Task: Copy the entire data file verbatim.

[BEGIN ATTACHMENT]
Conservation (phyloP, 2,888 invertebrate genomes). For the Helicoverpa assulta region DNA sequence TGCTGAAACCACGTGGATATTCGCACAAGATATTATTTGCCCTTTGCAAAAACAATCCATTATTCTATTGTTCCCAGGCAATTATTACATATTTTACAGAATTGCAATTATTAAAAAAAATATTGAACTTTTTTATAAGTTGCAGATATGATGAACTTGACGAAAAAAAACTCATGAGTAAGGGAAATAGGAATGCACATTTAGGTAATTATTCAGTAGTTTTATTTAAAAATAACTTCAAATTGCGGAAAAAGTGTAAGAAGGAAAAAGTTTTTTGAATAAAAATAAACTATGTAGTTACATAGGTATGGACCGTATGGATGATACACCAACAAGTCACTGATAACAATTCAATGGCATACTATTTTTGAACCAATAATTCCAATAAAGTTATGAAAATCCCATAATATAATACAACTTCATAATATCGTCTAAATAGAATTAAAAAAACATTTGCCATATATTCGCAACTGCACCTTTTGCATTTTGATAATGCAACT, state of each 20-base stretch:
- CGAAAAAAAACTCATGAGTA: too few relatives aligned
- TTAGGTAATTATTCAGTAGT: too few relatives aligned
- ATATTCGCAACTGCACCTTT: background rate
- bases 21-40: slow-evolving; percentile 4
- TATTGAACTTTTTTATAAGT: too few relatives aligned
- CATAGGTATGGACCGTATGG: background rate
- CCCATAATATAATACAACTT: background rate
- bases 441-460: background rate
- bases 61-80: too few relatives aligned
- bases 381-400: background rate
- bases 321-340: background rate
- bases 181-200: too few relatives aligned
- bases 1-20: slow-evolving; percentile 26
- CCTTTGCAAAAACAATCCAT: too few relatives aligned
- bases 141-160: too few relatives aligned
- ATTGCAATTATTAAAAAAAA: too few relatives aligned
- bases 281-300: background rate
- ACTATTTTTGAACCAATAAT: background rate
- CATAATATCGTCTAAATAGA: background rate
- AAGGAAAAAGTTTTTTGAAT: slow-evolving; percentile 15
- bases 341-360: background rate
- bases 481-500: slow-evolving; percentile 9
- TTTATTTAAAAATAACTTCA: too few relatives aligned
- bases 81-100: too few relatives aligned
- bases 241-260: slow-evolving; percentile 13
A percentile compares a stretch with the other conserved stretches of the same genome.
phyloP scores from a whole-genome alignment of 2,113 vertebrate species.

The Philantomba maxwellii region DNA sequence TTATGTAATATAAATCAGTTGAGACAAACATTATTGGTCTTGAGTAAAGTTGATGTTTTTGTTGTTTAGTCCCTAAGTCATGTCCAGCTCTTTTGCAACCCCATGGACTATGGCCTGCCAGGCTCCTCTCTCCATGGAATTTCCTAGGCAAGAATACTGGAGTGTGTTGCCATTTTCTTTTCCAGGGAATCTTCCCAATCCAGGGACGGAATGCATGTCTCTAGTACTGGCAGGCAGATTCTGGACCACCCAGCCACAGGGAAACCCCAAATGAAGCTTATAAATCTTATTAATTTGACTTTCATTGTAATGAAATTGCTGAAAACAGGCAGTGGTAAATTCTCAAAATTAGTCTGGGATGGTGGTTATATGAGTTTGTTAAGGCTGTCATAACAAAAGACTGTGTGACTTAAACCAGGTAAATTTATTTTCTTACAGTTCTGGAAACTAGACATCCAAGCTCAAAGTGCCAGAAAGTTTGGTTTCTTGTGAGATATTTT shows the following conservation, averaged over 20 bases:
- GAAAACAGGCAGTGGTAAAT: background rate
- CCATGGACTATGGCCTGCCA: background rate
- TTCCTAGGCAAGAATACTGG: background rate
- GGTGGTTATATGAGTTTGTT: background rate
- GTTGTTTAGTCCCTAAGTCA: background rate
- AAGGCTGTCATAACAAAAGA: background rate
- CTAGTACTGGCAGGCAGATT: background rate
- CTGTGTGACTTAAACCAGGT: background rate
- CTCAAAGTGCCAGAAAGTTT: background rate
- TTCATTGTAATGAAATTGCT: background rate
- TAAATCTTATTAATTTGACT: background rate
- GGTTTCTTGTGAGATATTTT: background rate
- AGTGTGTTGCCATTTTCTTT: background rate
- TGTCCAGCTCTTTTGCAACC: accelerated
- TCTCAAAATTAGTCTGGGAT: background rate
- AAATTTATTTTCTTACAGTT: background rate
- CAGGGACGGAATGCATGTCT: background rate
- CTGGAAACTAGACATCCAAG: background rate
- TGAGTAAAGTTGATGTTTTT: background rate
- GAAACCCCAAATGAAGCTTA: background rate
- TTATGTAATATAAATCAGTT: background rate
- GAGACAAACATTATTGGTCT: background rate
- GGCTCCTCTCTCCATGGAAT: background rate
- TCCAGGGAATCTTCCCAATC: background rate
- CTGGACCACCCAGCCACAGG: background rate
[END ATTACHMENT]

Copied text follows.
Conservation (phyloP, 2,888 invertebrate genomes). For the Helicoverpa assulta region DNA sequence TGCTGAAACCACGTGGATATTCGCACAAGATATTATTTGCCCTTTGCAAAAACAATCCATTATTCTATTGTTCCCAGGCAATTATTACATATTTTACAGAATTGCAATTATTAAAAAAAATATTGAACTTTTTTATAAGTTGCAGATATGATGAACTTGACGAAAAAAAACTCATGAGTAAGGGAAATAGGAATGCACATTTAGGTAATTATTCAGTAGTTTTATTTAAAAATAACTTCAAATTGCGGAAAAAGTGTAAGAAGGAAAAAGTTTTTTGAATAAAAATAAACTATGTAGTTACATAGGTATGGACCGTATGGATGATACACCAACAAGTCACTGATAACAATTCAATGGCATACTATTTTTGAACCAATAATTCCAATAAAGTTATGAAAATCCCATAATATAATACAACTTCATAATATCGTCTAAATAGAATTAAAAAAACATTTGCCATATATTCGCAACTGCACCTTTTGCATTTTGATAATGCAACT, state of each 20-base stretch:
- CGAAAAAAAACTCATGAGTA: too few relatives aligned
- TTAGGTAATTATTCAGTAGT: too few relatives aligned
- ATATTCGCAACTGCACCTTT: background rate
- bases 21-40: slow-evolving; percentile 4
- TATTGAACTTTTTTATAAGT: too few relatives aligned
- CATAGGTATGGACCGTATGG: background rate
- CCCATAATATAATACAACTT: background rate
- bases 441-460: background rate
- bases 61-80: too few relatives aligned
- bases 381-400: background rate
- bases 321-340: background rate
- bases 181-200: too few relatives aligned
- bases 1-20: slow-evolving; percentile 26
- CCTTTGCAAAAACAATCCAT: too few relatives aligned
- bases 141-160: too few relatives aligned
- ATTGCAATTATTAAAAAAAA: too few relatives aligned
- bases 281-300: background rate
- ACTATTTTTGAACCAATAAT: background rate
- CATAATATCGTCTAAATAGA: background rate
- AAGGAAAAAGTTTTTTGAAT: slow-evolving; percentile 15
- bases 341-360: background rate
- bases 481-500: slow-evolving; percentile 9
- TTTATTTAAAAATAACTTCA: too few relatives aligned
- bases 81-100: too few relatives aligned
- bases 241-260: slow-evolving; percentile 13
A percentile compares a stretch with the other conserved stretches of the same genome.
phyloP scores from a whole-genome alignment of 2,113 vertebrate species.

The Philantomba maxwellii region DNA sequence TTATGTAATATAAATCAGTTGAGACAAACATTATTGGTCTTGAGTAAAGTTGATGTTTTTGTTGTTTAGTCCCTAAGTCATGTCCAGCTCTTTTGCAACCCCATGGACTATGGCCTGCCAGGCTCCTCTCTCCATGGAATTTCCTAGGCAAGAATACTGGAGTGTGTTGCCATTTTCTTTTCCAGGGAATCTTCCCAATCCAGGGACGGAATGCATGTCTCTAGTACTGGCAGGCAGATTCTGGACCACCCAGCCACAGGGAAACCCCAAATGAAGCTTATAAATCTTATTAATTTGACTTTCATTGTAATGAAATTGCTGAAAACAGGCAGTGGTAAATTCTCAAAATTAGTCTGGGATGGTGGTTATATGAGTTTGTTAAGGCTGTCATAACAAAAGACTGTGTGACTTAAACCAGGTAAATTTATTTTCTTACAGTTCTGGAAACTAGACATCCAAGCTCAAAGTGCCAGAAAGTTTGGTTTCTTGTGAGATATTTT shows the following conservation, averaged over 20 bases:
- GAAAACAGGCAGTGGTAAAT: background rate
- CCATGGACTATGGCCTGCCA: background rate
- TTCCTAGGCAAGAATACTGG: background rate
- GGTGGTTATATGAGTTTGTT: background rate
- GTTGTTTAGTCCCTAAGTCA: background rate
- AAGGCTGTCATAACAAAAGA: background rate
- CTAGTACTGGCAGGCAGATT: background rate
- CTGTGTGACTTAAACCAGGT: background rate
- CTCAAAGTGCCAGAAAGTTT: background rate
- TTCATTGTAATGAAATTGCT: background rate
- TAAATCTTATTAATTTGACT: background rate
- GGTTTCTTGTGAGATATTTT: background rate
- AGTGTGTTGCCATTTTCTTT: background rate
- TGTCCAGCTCTTTTGCAACC: accelerated
- TCTCAAAATTAGTCTGGGAT: background rate
- AAATTTATTTTCTTACAGTT: background rate
- CAGGGACGGAATGCATGTCT: background rate
- CTGGAAACTAGACATCCAAG: background rate
- TGAGTAAAGTTGATGTTTTT: background rate
- GAAACCCCAAATGAAGCTTA: background rate
- TTATGTAATATAAATCAGTT: background rate
- GAGACAAACATTATTGGTCT: background rate
- GGCTCCTCTCTCCATGGAAT: background rate
- TCCAGGGAATCTTCCCAATC: background rate
- CTGGACCACCCAGCCACAGG: background rate